The Crowd: A Study of the Popular Mind (Gustave Le Bon)

For eighteen months, I have been infinitely puzzled that most responses to the Wuhan Plague have been irrational. Lack of rationality dominates the discourse and actions of the majority, from individuals to governments. This irrationality has innumerable manifestations, the most obvious being belief in plain fictions, recently the made-up threat of the new “Delta variant,” no doubt not the last in a very long list of fairy tales. The irrationality shows itself in many other ways, both secular ones such as the total rejection of cost-benefit analysis, and quasi-religious ones such as belief in strange new gods, saints, and rituals. I have racked my head trying to understand this very strange phenomenon, and made no progress.

Maybe, though, I was approaching it all wrong. Maybe there is no rationality to any of this, and my search for rationality is like the old joke about the drunk looking for his keys under the lamppost, because that’s where the light is. Perhaps the joke is on me, and what we see is merely the always-irrational behavior of crowds, for the first time in history manifesting itself on a global scale. Struck by this possibility, I turned to this classic 1895 book.

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Gustave Le Bon, born in 1841, was a French genius, whose interests covered everything from anthropology to physics. Among other accomplishments, he posited mass-energy equivalence before Albert Einstein (and complained when Einstein got the credit). The Crowd was written at the end of a century of turmoil in France, in an attempt to examine and understand the fundamental nature of crowds. Though often criticized because its conclusions are not to the taste of those who would use crowds to advance their political goals, it has never been sidelined or superseded. To this day, this book is the gold standard of crowd analysis; you can tell this by attacks on Le Bon during last summer’s Floyd Riots, by those wanting to believe that the rioters were wise and coherent seekers after justice, rather than sub-rational masses fired by the basest of impulses.

Le Bon’s fundamental point is that the actions of crowds are not rational; they are a mass of uncoordinated and largely unconscious behaviors from which what we today call emergent properties arise. But they are nonetheless complex organisms, capable of being analyzed. Unlike modern so-called social scientists, Le Bon did not conduct surveys or lard his work with pseudoscience. All his thoughts are based on observation of history. In his view, although crowds existed throughout history, they were the major problem for advanced Western societies. “The substitution of the unconscious action of crowds for the conscious activity of individuals is one of the principal characteristics of the present age.”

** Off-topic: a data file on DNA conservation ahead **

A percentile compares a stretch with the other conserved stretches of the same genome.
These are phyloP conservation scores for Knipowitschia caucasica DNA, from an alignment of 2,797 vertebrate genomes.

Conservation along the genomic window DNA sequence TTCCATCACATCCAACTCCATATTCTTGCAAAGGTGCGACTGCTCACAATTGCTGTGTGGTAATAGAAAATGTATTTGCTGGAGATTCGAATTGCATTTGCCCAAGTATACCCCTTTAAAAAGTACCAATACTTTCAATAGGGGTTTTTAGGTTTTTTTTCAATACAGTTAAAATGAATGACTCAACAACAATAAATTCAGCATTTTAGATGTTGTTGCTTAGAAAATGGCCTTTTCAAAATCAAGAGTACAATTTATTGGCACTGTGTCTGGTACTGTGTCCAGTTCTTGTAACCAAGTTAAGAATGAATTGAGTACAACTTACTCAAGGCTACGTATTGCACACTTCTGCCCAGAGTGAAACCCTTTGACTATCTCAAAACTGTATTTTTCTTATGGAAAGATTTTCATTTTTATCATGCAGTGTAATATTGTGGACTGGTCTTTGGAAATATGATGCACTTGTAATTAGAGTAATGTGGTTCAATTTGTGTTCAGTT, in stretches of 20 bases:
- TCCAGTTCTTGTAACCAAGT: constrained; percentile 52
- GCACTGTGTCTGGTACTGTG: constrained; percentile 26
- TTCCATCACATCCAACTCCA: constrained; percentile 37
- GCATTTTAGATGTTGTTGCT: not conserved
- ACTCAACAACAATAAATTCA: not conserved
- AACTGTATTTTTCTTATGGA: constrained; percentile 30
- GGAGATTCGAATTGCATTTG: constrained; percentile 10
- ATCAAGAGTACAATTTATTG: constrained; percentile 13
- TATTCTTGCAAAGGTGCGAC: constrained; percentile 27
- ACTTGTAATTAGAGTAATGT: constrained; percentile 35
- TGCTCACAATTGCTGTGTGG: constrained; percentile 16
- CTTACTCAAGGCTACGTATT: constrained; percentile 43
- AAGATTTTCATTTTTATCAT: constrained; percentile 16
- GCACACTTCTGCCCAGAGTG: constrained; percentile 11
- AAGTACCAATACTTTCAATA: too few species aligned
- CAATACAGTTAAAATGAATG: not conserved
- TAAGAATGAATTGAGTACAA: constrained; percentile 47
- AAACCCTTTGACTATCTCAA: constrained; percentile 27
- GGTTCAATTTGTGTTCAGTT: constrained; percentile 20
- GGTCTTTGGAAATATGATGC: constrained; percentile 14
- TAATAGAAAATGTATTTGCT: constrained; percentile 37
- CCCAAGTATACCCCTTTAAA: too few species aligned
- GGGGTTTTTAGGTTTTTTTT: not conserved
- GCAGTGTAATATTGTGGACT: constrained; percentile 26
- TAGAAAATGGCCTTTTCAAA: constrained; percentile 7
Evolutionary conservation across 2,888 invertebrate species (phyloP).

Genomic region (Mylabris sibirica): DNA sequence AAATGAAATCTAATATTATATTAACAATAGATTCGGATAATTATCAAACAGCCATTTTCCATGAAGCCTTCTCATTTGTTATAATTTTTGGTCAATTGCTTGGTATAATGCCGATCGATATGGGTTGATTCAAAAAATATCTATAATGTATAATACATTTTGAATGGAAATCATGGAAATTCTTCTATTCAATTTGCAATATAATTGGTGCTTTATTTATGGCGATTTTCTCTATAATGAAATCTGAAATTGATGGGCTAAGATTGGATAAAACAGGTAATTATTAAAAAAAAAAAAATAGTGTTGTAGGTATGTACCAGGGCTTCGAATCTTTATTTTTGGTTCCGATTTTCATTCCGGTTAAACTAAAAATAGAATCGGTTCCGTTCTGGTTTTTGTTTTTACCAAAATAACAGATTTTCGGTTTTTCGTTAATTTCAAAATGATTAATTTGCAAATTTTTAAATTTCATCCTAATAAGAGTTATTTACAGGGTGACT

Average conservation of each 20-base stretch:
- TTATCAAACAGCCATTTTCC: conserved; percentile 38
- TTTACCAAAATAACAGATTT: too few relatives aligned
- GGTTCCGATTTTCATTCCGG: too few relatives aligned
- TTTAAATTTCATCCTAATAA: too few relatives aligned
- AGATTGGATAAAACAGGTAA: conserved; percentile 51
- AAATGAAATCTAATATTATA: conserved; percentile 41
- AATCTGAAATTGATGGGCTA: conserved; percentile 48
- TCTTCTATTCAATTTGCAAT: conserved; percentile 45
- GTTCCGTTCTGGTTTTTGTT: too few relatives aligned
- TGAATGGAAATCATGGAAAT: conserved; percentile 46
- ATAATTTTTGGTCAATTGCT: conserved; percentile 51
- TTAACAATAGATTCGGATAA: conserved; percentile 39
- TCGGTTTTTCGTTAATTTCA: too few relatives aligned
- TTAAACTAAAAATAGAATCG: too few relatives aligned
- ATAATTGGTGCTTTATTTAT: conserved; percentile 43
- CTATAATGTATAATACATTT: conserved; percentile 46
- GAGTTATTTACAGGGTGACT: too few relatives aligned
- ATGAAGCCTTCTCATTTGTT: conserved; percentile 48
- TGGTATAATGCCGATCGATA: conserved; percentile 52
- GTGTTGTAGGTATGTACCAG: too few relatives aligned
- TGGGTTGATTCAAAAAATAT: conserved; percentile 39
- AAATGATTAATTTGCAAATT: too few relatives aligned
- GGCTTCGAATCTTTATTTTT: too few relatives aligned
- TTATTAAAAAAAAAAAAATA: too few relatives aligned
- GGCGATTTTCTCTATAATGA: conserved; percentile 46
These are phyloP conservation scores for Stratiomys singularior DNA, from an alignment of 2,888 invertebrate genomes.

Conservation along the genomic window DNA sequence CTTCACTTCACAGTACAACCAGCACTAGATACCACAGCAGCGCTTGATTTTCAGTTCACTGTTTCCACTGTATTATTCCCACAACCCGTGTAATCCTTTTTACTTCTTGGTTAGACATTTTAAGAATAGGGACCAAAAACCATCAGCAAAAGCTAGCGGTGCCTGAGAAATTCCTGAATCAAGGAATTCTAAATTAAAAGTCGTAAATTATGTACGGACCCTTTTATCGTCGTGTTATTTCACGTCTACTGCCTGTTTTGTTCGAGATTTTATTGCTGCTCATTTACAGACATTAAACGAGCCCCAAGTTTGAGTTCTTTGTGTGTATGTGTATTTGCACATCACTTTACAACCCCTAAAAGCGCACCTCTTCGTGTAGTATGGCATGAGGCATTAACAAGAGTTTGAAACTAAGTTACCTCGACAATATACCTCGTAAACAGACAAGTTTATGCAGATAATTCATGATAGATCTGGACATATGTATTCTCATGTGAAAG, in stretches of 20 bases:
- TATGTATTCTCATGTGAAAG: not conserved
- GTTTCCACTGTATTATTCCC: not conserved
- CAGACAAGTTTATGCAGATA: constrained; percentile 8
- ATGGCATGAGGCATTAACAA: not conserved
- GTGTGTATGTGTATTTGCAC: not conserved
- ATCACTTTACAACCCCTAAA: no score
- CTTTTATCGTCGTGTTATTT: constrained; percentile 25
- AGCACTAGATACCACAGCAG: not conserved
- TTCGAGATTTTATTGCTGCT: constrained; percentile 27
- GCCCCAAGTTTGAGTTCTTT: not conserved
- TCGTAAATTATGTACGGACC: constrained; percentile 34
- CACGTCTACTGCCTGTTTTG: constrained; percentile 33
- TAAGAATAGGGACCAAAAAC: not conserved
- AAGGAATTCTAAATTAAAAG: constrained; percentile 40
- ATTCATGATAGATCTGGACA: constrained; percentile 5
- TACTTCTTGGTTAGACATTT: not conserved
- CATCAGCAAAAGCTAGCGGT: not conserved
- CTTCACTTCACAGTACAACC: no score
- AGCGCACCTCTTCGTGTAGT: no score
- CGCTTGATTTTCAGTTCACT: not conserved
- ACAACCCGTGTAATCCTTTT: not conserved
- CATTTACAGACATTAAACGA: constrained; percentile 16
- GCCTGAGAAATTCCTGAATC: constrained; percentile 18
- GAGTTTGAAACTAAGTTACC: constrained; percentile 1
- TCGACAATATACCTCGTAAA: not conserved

Le Bon saw his time as a time of great change; the old verities, most of all sources of authority, which were individual and particular, were all falling by the wayside. He saw their replacement; “The age we are about to enter will in truth be the Era of Crowds.” Not because of popular sovereignty, however; Le Bon, like Carl Schmitt, thought parliamentarianism and other structural attempts to manifest the general will a sham. Rather, because the masses, through crowd behavior, will now dictate the direction of nations. This is not precisely anarchy, but it is not an advance, because civilizations are “only created and directed by a small intellectual aristocracy, never by crowds. Crowds are only powerful for destruction.” He explicitly sees the dominance of crowds as barbarism and the likely end of Western civilization. That’s not Le Bon’s primary concern, though; he is trying to understand crowds. What to do with the information, he leaves for others.

The book begins by analyzing the thought processes that characterize crowds. A crowd is a “single being” and it has “mental unity.” Not every grouping of people is a crowd, however; what matters is that the group be psychologically united, whether it be a handful of people or a whole nation. No matter the composition of the individuals in a crowd, their collective feelings, thoughts, and actions are very different than the feelings, thoughts, and actions of any one individual in the crowd. A crowd is a new thing, not the average of its members; if anything, it represents the lowest common denominator of its members. Le Bon emphasizes that although crowds always have certain characteristics in common, crowds composed of different types of people differ greatly. In this context, he refers often to different “races” and their “racial characteristics,” which gives the book a spicy flavor, but what he means is culture, not race as that term is used today. Thus, he contrasts the “Latin race” with the “Anglo-Saxon race,” taking examples from history to illustrate his points.